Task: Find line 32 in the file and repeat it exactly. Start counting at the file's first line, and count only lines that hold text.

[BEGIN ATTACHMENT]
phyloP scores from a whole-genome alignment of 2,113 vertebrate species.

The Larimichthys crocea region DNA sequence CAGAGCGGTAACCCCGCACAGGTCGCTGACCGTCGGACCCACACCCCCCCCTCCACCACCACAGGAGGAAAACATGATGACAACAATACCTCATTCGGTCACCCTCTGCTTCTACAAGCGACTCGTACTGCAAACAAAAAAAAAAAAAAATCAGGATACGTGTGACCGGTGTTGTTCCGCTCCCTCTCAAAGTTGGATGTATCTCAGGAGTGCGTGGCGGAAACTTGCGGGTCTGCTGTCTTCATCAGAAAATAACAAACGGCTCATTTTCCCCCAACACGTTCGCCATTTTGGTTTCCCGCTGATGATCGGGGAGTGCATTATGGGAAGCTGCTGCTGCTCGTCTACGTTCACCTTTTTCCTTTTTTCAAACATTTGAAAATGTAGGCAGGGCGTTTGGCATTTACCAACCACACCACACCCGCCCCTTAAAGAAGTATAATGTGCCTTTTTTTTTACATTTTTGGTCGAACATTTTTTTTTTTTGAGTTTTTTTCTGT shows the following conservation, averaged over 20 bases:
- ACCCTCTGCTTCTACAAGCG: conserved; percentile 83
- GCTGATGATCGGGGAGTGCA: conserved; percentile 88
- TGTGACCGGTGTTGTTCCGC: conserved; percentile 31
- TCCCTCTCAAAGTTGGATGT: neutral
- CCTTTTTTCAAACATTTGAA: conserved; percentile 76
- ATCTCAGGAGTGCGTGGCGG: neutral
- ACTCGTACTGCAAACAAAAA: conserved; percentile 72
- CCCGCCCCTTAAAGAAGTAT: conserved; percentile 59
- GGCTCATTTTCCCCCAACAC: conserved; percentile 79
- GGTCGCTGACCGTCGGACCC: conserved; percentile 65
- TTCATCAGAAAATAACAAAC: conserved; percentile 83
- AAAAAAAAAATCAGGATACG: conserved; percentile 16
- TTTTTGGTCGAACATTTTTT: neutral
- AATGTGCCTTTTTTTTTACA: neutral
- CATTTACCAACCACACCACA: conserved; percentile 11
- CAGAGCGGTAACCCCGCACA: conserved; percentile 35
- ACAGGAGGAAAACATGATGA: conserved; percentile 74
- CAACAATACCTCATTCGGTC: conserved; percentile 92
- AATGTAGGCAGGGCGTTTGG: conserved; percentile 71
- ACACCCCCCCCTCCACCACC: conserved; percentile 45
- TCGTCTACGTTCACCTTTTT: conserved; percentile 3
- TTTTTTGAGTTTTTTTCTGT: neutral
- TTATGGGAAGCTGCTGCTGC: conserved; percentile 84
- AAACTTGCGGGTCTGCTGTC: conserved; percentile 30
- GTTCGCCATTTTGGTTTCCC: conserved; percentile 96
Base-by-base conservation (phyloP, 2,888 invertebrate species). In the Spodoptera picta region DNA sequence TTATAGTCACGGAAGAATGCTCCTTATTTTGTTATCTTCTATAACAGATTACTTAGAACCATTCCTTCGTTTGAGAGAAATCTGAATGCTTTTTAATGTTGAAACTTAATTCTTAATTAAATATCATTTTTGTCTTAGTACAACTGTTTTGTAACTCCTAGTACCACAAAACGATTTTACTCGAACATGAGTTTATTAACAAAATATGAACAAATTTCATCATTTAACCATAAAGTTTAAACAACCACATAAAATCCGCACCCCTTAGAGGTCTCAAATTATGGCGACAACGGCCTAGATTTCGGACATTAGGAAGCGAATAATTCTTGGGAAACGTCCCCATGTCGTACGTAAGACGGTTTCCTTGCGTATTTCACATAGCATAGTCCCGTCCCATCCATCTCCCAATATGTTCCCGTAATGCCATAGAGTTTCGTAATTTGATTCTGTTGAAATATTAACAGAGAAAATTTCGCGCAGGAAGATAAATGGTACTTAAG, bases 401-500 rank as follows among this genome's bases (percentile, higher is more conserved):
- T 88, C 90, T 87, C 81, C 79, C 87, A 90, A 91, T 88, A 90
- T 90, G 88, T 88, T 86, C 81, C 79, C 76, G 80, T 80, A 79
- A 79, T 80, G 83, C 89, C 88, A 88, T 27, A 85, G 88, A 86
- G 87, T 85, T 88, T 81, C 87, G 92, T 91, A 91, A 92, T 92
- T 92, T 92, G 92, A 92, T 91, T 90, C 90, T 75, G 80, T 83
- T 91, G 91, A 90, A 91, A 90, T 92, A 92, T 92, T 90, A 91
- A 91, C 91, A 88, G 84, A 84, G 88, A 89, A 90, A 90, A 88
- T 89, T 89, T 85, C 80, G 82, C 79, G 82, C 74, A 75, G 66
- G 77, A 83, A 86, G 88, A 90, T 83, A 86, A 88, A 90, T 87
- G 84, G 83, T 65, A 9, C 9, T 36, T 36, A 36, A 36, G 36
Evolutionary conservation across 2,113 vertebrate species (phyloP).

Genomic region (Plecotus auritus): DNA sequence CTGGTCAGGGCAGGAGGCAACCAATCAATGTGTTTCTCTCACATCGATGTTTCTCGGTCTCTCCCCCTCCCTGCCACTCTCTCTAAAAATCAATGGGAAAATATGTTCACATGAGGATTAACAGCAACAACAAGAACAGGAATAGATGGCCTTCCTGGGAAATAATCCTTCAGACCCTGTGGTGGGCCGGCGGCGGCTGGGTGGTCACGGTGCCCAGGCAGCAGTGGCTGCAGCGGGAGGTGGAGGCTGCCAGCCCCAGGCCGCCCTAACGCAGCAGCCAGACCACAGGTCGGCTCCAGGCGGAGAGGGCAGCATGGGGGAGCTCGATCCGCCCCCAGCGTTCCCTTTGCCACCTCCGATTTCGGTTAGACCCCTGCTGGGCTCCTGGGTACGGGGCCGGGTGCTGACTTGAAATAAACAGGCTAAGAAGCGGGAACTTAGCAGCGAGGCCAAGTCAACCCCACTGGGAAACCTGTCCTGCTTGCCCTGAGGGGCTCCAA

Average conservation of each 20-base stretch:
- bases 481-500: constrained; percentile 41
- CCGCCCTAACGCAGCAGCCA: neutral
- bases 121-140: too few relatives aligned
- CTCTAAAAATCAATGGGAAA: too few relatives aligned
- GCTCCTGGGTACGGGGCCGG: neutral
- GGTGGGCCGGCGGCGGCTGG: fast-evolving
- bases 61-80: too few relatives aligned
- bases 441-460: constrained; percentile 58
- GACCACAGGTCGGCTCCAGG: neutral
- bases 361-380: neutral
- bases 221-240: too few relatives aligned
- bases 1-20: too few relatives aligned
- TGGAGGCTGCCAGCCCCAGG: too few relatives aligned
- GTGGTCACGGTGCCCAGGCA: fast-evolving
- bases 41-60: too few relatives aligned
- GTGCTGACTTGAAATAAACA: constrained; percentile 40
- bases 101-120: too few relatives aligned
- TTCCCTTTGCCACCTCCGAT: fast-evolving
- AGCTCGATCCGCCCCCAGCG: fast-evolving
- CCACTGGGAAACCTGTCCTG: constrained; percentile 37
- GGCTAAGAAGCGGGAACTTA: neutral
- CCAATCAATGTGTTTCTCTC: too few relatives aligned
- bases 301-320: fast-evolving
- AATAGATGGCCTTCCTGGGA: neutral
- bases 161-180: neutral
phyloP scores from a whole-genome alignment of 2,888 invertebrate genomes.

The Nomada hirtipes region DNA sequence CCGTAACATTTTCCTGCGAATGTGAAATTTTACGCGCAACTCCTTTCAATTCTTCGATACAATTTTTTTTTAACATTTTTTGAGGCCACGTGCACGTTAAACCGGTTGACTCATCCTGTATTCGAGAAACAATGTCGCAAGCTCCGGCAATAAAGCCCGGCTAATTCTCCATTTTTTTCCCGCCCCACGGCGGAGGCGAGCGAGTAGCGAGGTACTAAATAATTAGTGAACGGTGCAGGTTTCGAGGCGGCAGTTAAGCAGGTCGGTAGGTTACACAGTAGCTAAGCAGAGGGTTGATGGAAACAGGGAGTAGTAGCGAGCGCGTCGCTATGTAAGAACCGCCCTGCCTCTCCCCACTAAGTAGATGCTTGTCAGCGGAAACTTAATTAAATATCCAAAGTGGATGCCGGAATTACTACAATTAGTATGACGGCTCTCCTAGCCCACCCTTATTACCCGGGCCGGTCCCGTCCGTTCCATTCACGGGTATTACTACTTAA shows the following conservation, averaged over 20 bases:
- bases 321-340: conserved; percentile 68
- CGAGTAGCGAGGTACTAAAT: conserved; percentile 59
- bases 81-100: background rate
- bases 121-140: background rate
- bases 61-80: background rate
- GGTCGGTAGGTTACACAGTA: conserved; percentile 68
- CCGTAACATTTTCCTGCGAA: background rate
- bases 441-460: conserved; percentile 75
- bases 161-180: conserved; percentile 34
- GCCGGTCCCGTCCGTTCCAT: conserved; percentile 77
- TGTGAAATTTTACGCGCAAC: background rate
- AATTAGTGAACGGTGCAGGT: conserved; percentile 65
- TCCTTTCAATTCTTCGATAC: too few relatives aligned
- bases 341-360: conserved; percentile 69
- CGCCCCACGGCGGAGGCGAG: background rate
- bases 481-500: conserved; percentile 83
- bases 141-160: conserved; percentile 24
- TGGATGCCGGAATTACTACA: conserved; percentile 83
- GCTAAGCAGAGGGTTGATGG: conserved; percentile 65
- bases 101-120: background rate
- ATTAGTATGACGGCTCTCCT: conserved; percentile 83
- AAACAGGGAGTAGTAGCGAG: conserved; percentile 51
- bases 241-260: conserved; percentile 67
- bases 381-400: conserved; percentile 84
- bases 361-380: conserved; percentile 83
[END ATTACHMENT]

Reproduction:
- G 87, T 85, T 88, T 81, C 87, G 92, T 91, A 91, A 92, T 92